The so called Valley of the Temples in south-western Sicily sprawls along the ridge tops near the town of Agrigento. The ridge falls away to valleys on both sides, one lush green and treed toward the town and another over brown then manicured fields to the ocean. On this side the fields are divided by a Plane tree lined road that follows the southern central coast toward Trapani on Sicily’s N-W tip.
It is puzzling how these ridge top temples got theValley misnomer or why the name has stuck. The temples of what was the ancient town of Akragas (Agrigento) were purposely built on the ridge to guide their sailors home.
The View to Agrigento from the ridge.
The other view to the Ocean. Great views!
A site split in two.
The site is split into the Eastern and Western zones. The Eastern holds the most impressive ruins including the Temple of Concordia. We were in such a rush (a shame I know, but better to see some rather than none) that we just zoned straight in on the Temple of Concordia and other sites that we stumbled upon.
The remains of the Temple of Zeus with Agrigento in the background.
Arriving at the Valley of the Temples
Our (my) plan was to leave Modica and drive north-west via Piazza Armerina (recently uncovered villa mosaics) and on to Palermo airport where we would return our rental vehicle.
I should have known Marty was planning a coup when we somehow visited Piazza Armerina on a day trip from Modica. I thought this was merely to enable a less hurried trip through the centre of Sicily to Palermo on the day of our departure. However on that morning he threw his curve ball.
I’ve noticed over the years that Marty hates driving the same route twice and admittedly we’d had a horrible time on the return journey with the contradictory road signs. He proposed instead driving west through the Mafia hangout of Gela, past the Valley of the Temples at Agrigento, changing to the A29 just before Castelvetrano, then on to Palermo Airport – Google Maps suggested a trip time of 7 hours 15 minutes. Marty was hopeful from the start that we would have time to visit the temples. I was not so sure.
As is the Sicilian way, the trip took longer than expected, mainly due to traffic congestion in Gela and by the time we approached Agrigento, the schedule was out the window. I was waffling on about there not being enough time to stop, when we simultaneously spied the temptingly visible Concordia up on the ridge. With the Cha-Ching of late penalty fees ringing in my ears, our vehicle magically diverted off the highway toward it.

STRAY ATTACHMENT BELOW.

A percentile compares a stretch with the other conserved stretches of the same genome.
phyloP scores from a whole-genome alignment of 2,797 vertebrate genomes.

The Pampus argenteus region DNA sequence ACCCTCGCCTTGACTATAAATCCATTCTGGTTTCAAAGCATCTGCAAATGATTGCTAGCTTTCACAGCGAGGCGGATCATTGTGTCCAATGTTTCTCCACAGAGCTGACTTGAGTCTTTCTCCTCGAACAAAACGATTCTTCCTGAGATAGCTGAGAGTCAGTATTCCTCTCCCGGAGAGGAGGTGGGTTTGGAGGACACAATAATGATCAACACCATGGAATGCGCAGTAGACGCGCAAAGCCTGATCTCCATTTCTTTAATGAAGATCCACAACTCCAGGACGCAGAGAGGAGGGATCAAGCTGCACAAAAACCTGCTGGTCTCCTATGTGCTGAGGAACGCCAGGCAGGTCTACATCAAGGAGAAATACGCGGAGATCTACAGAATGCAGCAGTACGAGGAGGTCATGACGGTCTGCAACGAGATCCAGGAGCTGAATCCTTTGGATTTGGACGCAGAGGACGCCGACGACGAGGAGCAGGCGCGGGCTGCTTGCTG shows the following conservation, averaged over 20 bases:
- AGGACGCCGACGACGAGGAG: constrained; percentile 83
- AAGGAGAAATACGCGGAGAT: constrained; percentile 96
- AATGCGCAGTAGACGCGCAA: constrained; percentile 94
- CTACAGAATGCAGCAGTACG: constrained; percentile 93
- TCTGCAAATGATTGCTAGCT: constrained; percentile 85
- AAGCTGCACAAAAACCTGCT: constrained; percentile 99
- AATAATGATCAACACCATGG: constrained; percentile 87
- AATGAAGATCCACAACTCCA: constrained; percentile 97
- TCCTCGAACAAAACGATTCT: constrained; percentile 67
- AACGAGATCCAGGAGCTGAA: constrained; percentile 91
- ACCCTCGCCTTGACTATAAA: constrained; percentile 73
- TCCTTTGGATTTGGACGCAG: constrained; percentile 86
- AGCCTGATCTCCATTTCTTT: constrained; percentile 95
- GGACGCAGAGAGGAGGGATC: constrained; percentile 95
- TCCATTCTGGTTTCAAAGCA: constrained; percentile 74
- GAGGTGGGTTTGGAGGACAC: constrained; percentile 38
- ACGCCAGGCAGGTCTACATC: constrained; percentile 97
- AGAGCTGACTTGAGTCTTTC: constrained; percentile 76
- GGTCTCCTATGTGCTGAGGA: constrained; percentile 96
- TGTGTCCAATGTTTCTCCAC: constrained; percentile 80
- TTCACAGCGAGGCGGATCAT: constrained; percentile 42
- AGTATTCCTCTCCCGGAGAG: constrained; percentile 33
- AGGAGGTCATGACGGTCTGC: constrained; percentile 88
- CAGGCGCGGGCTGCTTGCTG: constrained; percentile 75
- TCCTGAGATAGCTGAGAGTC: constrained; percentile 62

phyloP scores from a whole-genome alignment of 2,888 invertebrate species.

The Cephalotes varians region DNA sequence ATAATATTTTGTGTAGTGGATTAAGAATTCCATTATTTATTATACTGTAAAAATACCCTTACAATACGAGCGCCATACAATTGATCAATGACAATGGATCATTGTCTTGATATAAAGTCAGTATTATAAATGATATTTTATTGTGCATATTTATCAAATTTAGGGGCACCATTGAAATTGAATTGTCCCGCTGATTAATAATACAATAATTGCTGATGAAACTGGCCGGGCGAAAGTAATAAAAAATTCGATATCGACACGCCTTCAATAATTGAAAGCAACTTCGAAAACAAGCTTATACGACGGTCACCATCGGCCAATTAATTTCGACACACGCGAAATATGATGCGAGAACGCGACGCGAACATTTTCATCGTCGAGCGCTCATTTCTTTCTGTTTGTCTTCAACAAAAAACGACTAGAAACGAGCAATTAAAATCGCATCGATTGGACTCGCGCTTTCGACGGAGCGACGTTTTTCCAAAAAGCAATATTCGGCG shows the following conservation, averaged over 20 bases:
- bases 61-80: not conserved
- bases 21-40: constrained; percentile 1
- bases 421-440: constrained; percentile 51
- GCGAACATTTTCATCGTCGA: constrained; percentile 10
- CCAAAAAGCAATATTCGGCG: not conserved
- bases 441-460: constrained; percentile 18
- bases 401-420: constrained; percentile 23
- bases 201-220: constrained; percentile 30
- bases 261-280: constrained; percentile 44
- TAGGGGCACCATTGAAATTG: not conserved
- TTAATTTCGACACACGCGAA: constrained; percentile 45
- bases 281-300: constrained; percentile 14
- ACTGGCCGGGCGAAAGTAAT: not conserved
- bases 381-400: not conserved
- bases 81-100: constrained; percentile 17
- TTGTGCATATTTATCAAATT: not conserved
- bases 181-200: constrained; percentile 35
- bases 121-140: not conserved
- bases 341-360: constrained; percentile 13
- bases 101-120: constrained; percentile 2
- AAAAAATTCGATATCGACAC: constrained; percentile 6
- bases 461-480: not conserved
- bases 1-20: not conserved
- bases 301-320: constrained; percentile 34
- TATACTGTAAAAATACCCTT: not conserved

Frustratingly it took an hour (the coup leader refutes this fact) to locate the correct entrance, park, pay, cross the overpass and gallop along the ridge to …
The Temple of Concordia.
For those who like facts and figures, the temple is 6 columns wide and 13 columns long, each column having 20 fluted grooves running top/bottom. Built as a Pagan Temple in 430 BC, Concordia become a Roman Catholic church in 597 at which time it acquired the arched wall structure within (restored back to a temple in 1748).
Back in time the columns were covered in white stucco and the roof with marble tiles, a combination that would have dazzled on a sunny day, but I quite like it’s current earthy tones. This temple is one of the most recognisable and important remains of the ancient Greek civilisation, it’s facade represented in the iconic Unesco logo.
There are two schools of thought as to why this temple in particular survived intact. The first is the flexible layer of clay concealed, maybe knowingly, beneath it’s rock foundations, cushioning the temple from the earth’s movements. The other is the internal arched walls added when it transitioned to a church.
The long straight pedestrian road within the site builds suspense with direct temple views into the distance.
The Agrigento side of the ridge with it’s low long uninterrupted stone wall, offers uninterrupted views of the new town.
Statue of Icarus
A bronze statue of a fallen Icarus lies in discarded fashion on the ground beyond the Temple of Concordia. It’s been there since 2011 when it formed part of an exhibition of (17) sculptures by the Polish artist Igor Mitoraj. The statues, some of supersized proportions, would have added an extra dimension to a day at the archaeological ruins. I couldn’t help wishing our visit coincided with what was one of Mitoraj’s most popular exhibitions.